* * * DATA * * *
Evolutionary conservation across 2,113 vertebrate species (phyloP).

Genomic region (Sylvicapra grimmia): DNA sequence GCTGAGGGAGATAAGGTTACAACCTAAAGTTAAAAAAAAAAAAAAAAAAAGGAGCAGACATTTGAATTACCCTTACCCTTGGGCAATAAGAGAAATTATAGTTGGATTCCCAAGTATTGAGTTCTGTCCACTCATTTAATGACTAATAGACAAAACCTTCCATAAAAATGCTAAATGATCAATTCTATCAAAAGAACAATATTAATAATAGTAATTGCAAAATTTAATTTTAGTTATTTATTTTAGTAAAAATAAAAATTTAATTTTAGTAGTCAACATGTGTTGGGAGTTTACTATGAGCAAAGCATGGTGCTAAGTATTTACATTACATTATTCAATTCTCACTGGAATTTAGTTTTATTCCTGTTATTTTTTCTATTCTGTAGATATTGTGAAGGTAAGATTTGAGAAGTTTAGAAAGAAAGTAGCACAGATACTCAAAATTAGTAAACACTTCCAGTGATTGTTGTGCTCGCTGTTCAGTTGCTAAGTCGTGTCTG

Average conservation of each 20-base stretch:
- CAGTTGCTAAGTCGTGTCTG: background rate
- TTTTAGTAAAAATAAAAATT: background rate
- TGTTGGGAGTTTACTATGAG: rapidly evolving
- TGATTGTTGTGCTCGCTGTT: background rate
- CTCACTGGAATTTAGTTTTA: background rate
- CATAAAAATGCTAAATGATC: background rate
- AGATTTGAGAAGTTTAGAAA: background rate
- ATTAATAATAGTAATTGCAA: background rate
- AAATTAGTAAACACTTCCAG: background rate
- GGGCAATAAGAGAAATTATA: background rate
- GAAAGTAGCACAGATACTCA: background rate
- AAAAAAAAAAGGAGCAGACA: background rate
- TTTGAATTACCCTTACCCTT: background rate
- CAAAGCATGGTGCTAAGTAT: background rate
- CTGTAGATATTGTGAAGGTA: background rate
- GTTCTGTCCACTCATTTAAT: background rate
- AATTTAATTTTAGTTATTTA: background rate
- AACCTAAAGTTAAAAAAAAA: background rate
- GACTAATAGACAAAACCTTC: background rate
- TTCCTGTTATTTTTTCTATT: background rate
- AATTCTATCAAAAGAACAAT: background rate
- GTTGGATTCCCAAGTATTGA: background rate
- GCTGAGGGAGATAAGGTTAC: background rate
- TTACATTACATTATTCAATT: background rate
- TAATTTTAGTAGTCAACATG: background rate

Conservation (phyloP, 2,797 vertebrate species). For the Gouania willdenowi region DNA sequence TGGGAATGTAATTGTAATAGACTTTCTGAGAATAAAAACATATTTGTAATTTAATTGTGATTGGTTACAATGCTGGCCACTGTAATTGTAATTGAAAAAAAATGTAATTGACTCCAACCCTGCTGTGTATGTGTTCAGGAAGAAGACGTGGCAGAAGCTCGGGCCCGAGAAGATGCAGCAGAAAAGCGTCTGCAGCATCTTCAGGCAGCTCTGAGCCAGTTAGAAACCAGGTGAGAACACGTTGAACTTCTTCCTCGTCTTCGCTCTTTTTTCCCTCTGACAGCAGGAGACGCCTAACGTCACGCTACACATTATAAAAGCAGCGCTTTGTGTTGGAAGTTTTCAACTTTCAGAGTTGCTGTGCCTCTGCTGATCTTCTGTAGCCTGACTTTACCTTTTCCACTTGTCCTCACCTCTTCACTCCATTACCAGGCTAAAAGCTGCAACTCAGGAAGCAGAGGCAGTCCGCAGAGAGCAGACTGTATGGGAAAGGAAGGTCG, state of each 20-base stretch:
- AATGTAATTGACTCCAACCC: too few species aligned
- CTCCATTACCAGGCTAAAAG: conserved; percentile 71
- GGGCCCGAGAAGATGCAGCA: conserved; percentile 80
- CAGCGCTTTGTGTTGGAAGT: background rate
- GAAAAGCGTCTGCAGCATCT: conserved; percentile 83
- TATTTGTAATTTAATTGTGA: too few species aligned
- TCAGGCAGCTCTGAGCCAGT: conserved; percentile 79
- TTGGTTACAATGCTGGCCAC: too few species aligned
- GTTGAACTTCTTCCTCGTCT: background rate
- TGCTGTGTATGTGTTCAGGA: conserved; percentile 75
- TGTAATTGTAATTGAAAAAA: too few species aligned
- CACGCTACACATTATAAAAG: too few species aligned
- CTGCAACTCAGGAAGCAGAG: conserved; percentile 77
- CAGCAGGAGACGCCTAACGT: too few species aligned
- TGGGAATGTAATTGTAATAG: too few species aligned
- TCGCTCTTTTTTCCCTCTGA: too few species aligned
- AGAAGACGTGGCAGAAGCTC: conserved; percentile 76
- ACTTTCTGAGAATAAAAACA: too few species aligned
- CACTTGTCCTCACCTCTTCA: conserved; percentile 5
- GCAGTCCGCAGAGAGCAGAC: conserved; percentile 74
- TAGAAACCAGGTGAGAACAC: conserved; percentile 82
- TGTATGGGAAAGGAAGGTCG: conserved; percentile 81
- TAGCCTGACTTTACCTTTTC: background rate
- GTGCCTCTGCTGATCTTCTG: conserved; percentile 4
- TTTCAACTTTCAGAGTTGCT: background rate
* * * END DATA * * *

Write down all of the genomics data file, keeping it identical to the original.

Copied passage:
Evolutionary conservation across 2,113 vertebrate species (phyloP).

Genomic region (Sylvicapra grimmia): DNA sequence GCTGAGGGAGATAAGGTTACAACCTAAAGTTAAAAAAAAAAAAAAAAAAAGGAGCAGACATTTGAATTACCCTTACCCTTGGGCAATAAGAGAAATTATAGTTGGATTCCCAAGTATTGAGTTCTGTCCACTCATTTAATGACTAATAGACAAAACCTTCCATAAAAATGCTAAATGATCAATTCTATCAAAAGAACAATATTAATAATAGTAATTGCAAAATTTAATTTTAGTTATTTATTTTAGTAAAAATAAAAATTTAATTTTAGTAGTCAACATGTGTTGGGAGTTTACTATGAGCAAAGCATGGTGCTAAGTATTTACATTACATTATTCAATTCTCACTGGAATTTAGTTTTATTCCTGTTATTTTTTCTATTCTGTAGATATTGTGAAGGTAAGATTTGAGAAGTTTAGAAAGAAAGTAGCACAGATACTCAAAATTAGTAAACACTTCCAGTGATTGTTGTGCTCGCTGTTCAGTTGCTAAGTCGTGTCTG

Average conservation of each 20-base stretch:
- CAGTTGCTAAGTCGTGTCTG: background rate
- TTTTAGTAAAAATAAAAATT: background rate
- TGTTGGGAGTTTACTATGAG: rapidly evolving
- TGATTGTTGTGCTCGCTGTT: background rate
- CTCACTGGAATTTAGTTTTA: background rate
- CATAAAAATGCTAAATGATC: background rate
- AGATTTGAGAAGTTTAGAAA: background rate
- ATTAATAATAGTAATTGCAA: background rate
- AAATTAGTAAACACTTCCAG: background rate
- GGGCAATAAGAGAAATTATA: background rate
- GAAAGTAGCACAGATACTCA: background rate
- AAAAAAAAAAGGAGCAGACA: background rate
- TTTGAATTACCCTTACCCTT: background rate
- CAAAGCATGGTGCTAAGTAT: background rate
- CTGTAGATATTGTGAAGGTA: background rate
- GTTCTGTCCACTCATTTAAT: background rate
- AATTTAATTTTAGTTATTTA: background rate
- AACCTAAAGTTAAAAAAAAA: background rate
- GACTAATAGACAAAACCTTC: background rate
- TTCCTGTTATTTTTTCTATT: background rate
- AATTCTATCAAAAGAACAAT: background rate
- GTTGGATTCCCAAGTATTGA: background rate
- GCTGAGGGAGATAAGGTTAC: background rate
- TTACATTACATTATTCAATT: background rate
- TAATTTTAGTAGTCAACATG: background rate

Conservation (phyloP, 2,797 vertebrate species). For the Gouania willdenowi region DNA sequence TGGGAATGTAATTGTAATAGACTTTCTGAGAATAAAAACATATTTGTAATTTAATTGTGATTGGTTACAATGCTGGCCACTGTAATTGTAATTGAAAAAAAATGTAATTGACTCCAACCCTGCTGTGTATGTGTTCAGGAAGAAGACGTGGCAGAAGCTCGGGCCCGAGAAGATGCAGCAGAAAAGCGTCTGCAGCATCTTCAGGCAGCTCTGAGCCAGTTAGAAACCAGGTGAGAACACGTTGAACTTCTTCCTCGTCTTCGCTCTTTTTTCCCTCTGACAGCAGGAGACGCCTAACGTCACGCTACACATTATAAAAGCAGCGCTTTGTGTTGGAAGTTTTCAACTTTCAGAGTTGCTGTGCCTCTGCTGATCTTCTGTAGCCTGACTTTACCTTTTCCACTTGTCCTCACCTCTTCACTCCATTACCAGGCTAAAAGCTGCAACTCAGGAAGCAGAGGCAGTCCGCAGAGAGCAGACTGTATGGGAAAGGAAGGTCG, state of each 20-base stretch:
- AATGTAATTGACTCCAACCC: too few species aligned
- CTCCATTACCAGGCTAAAAG: conserved; percentile 71
- GGGCCCGAGAAGATGCAGCA: conserved; percentile 80
- CAGCGCTTTGTGTTGGAAGT: background rate
- GAAAAGCGTCTGCAGCATCT: conserved; percentile 83
- TATTTGTAATTTAATTGTGA: too few species aligned
- TCAGGCAGCTCTGAGCCAGT: conserved; percentile 79
- TTGGTTACAATGCTGGCCAC: too few species aligned
- GTTGAACTTCTTCCTCGTCT: background rate
- TGCTGTGTATGTGTTCAGGA: conserved; percentile 75
- TGTAATTGTAATTGAAAAAA: too few species aligned
- CACGCTACACATTATAAAAG: too few species aligned
- CTGCAACTCAGGAAGCAGAG: conserved; percentile 77
- CAGCAGGAGACGCCTAACGT: too few species aligned
- TGGGAATGTAATTGTAATAG: too few species aligned
- TCGCTCTTTTTTCCCTCTGA: too few species aligned
- AGAAGACGTGGCAGAAGCTC: conserved; percentile 76
- ACTTTCTGAGAATAAAAACA: too few species aligned
- CACTTGTCCTCACCTCTTCA: conserved; percentile 5
- GCAGTCCGCAGAGAGCAGAC: conserved; percentile 74
- TAGAAACCAGGTGAGAACAC: conserved; percentile 82
- TGTATGGGAAAGGAAGGTCG: conserved; percentile 81
- TAGCCTGACTTTACCTTTTC: background rate
- GTGCCTCTGCTGATCTTCTG: conserved; percentile 4
- TTTCAACTTTCAGAGTTGCT: background rate